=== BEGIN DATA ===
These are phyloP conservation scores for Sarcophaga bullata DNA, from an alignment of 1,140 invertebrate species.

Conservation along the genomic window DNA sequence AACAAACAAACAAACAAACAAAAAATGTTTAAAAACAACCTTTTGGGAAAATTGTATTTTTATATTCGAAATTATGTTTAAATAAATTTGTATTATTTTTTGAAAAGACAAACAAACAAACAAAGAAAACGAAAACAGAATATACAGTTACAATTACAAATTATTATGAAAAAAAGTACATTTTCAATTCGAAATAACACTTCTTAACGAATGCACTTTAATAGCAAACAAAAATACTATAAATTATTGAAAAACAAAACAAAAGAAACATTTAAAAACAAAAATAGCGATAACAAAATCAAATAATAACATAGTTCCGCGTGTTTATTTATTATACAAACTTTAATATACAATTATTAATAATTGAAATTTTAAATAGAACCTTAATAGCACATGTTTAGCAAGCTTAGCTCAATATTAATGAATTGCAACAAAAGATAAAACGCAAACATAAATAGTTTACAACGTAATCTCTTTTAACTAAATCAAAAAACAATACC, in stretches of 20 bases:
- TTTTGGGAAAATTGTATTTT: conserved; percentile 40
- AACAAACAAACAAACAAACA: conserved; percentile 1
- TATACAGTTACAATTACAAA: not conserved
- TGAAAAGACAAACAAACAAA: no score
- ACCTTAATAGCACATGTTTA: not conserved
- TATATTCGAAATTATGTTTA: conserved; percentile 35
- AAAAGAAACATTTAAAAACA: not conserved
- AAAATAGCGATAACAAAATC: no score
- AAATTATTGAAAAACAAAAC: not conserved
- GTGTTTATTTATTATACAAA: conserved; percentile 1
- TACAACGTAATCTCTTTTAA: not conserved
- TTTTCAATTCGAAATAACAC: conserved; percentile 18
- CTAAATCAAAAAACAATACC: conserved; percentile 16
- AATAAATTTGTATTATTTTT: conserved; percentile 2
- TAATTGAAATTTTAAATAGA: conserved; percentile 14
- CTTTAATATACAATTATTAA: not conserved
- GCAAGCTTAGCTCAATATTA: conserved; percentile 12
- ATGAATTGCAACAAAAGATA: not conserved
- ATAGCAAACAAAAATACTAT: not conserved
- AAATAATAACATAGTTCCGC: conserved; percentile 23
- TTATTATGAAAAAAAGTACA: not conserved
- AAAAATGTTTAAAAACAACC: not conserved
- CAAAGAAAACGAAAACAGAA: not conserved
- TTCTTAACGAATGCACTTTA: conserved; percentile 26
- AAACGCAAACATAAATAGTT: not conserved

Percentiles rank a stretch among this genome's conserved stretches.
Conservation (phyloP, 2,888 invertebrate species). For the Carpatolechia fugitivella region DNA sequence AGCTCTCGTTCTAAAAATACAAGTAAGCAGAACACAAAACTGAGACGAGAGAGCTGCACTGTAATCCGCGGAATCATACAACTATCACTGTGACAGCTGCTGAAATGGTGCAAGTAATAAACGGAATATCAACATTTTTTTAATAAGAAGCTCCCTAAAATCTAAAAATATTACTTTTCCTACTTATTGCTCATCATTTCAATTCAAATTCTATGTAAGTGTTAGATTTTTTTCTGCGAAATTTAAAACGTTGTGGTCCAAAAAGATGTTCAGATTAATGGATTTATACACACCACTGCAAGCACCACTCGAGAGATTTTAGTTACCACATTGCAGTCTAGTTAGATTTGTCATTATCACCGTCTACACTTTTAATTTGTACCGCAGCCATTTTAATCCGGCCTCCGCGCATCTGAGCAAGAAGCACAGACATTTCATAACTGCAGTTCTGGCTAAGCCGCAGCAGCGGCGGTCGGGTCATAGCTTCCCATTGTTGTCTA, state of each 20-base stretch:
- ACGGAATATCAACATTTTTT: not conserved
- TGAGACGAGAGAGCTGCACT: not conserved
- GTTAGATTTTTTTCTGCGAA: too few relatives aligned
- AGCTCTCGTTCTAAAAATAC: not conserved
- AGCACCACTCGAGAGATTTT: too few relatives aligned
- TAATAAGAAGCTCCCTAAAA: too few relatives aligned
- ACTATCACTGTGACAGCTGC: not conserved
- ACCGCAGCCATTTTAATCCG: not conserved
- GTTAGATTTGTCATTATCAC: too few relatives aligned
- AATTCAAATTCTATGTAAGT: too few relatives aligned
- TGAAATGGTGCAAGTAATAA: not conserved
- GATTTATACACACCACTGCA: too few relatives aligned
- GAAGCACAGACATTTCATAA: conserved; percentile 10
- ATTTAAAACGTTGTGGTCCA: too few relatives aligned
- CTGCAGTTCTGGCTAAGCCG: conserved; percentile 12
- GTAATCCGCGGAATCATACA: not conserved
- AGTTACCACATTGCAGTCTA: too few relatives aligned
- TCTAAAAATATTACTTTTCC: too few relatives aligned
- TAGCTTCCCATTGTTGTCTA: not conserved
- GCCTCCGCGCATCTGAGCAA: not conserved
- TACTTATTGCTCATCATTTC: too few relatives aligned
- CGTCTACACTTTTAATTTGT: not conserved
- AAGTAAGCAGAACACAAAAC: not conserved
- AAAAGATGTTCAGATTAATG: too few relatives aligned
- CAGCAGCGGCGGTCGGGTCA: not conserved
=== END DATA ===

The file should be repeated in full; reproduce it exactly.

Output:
These are phyloP conservation scores for Sarcophaga bullata DNA, from an alignment of 1,140 invertebrate species.

Conservation along the genomic window DNA sequence AACAAACAAACAAACAAACAAAAAATGTTTAAAAACAACCTTTTGGGAAAATTGTATTTTTATATTCGAAATTATGTTTAAATAAATTTGTATTATTTTTTGAAAAGACAAACAAACAAACAAAGAAAACGAAAACAGAATATACAGTTACAATTACAAATTATTATGAAAAAAAGTACATTTTCAATTCGAAATAACACTTCTTAACGAATGCACTTTAATAGCAAACAAAAATACTATAAATTATTGAAAAACAAAACAAAAGAAACATTTAAAAACAAAAATAGCGATAACAAAATCAAATAATAACATAGTTCCGCGTGTTTATTTATTATACAAACTTTAATATACAATTATTAATAATTGAAATTTTAAATAGAACCTTAATAGCACATGTTTAGCAAGCTTAGCTCAATATTAATGAATTGCAACAAAAGATAAAACGCAAACATAAATAGTTTACAACGTAATCTCTTTTAACTAAATCAAAAAACAATACC, in stretches of 20 bases:
- TTTTGGGAAAATTGTATTTT: conserved; percentile 40
- AACAAACAAACAAACAAACA: conserved; percentile 1
- TATACAGTTACAATTACAAA: not conserved
- TGAAAAGACAAACAAACAAA: no score
- ACCTTAATAGCACATGTTTA: not conserved
- TATATTCGAAATTATGTTTA: conserved; percentile 35
- AAAAGAAACATTTAAAAACA: not conserved
- AAAATAGCGATAACAAAATC: no score
- AAATTATTGAAAAACAAAAC: not conserved
- GTGTTTATTTATTATACAAA: conserved; percentile 1
- TACAACGTAATCTCTTTTAA: not conserved
- TTTTCAATTCGAAATAACAC: conserved; percentile 18
- CTAAATCAAAAAACAATACC: conserved; percentile 16
- AATAAATTTGTATTATTTTT: conserved; percentile 2
- TAATTGAAATTTTAAATAGA: conserved; percentile 14
- CTTTAATATACAATTATTAA: not conserved
- GCAAGCTTAGCTCAATATTA: conserved; percentile 12
- ATGAATTGCAACAAAAGATA: not conserved
- ATAGCAAACAAAAATACTAT: not conserved
- AAATAATAACATAGTTCCGC: conserved; percentile 23
- TTATTATGAAAAAAAGTACA: not conserved
- AAAAATGTTTAAAAACAACC: not conserved
- CAAAGAAAACGAAAACAGAA: not conserved
- TTCTTAACGAATGCACTTTA: conserved; percentile 26
- AAACGCAAACATAAATAGTT: not conserved

Percentiles rank a stretch among this genome's conserved stretches.
Conservation (phyloP, 2,888 invertebrate species). For the Carpatolechia fugitivella region DNA sequence AGCTCTCGTTCTAAAAATACAAGTAAGCAGAACACAAAACTGAGACGAGAGAGCTGCACTGTAATCCGCGGAATCATACAACTATCACTGTGACAGCTGCTGAAATGGTGCAAGTAATAAACGGAATATCAACATTTTTTTAATAAGAAGCTCCCTAAAATCTAAAAATATTACTTTTCCTACTTATTGCTCATCATTTCAATTCAAATTCTATGTAAGTGTTAGATTTTTTTCTGCGAAATTTAAAACGTTGTGGTCCAAAAAGATGTTCAGATTAATGGATTTATACACACCACTGCAAGCACCACTCGAGAGATTTTAGTTACCACATTGCAGTCTAGTTAGATTTGTCATTATCACCGTCTACACTTTTAATTTGTACCGCAGCCATTTTAATCCGGCCTCCGCGCATCTGAGCAAGAAGCACAGACATTTCATAACTGCAGTTCTGGCTAAGCCGCAGCAGCGGCGGTCGGGTCATAGCTTCCCATTGTTGTCTA, state of each 20-base stretch:
- ACGGAATATCAACATTTTTT: not conserved
- TGAGACGAGAGAGCTGCACT: not conserved
- GTTAGATTTTTTTCTGCGAA: too few relatives aligned
- AGCTCTCGTTCTAAAAATAC: not conserved
- AGCACCACTCGAGAGATTTT: too few relatives aligned
- TAATAAGAAGCTCCCTAAAA: too few relatives aligned
- ACTATCACTGTGACAGCTGC: not conserved
- ACCGCAGCCATTTTAATCCG: not conserved
- GTTAGATTTGTCATTATCAC: too few relatives aligned
- AATTCAAATTCTATGTAAGT: too few relatives aligned
- TGAAATGGTGCAAGTAATAA: not conserved
- GATTTATACACACCACTGCA: too few relatives aligned
- GAAGCACAGACATTTCATAA: conserved; percentile 10
- ATTTAAAACGTTGTGGTCCA: too few relatives aligned
- CTGCAGTTCTGGCTAAGCCG: conserved; percentile 12
- GTAATCCGCGGAATCATACA: not conserved
- AGTTACCACATTGCAGTCTA: too few relatives aligned
- TCTAAAAATATTACTTTTCC: too few relatives aligned
- TAGCTTCCCATTGTTGTCTA: not conserved
- GCCTCCGCGCATCTGAGCAA: not conserved
- TACTTATTGCTCATCATTTC: too few relatives aligned
- CGTCTACACTTTTAATTTGT: not conserved
- AAGTAAGCAGAACACAAAAC: not conserved
- AAAAGATGTTCAGATTAATG: too few relatives aligned
- CAGCAGCGGCGGTCGGGTCA: not conserved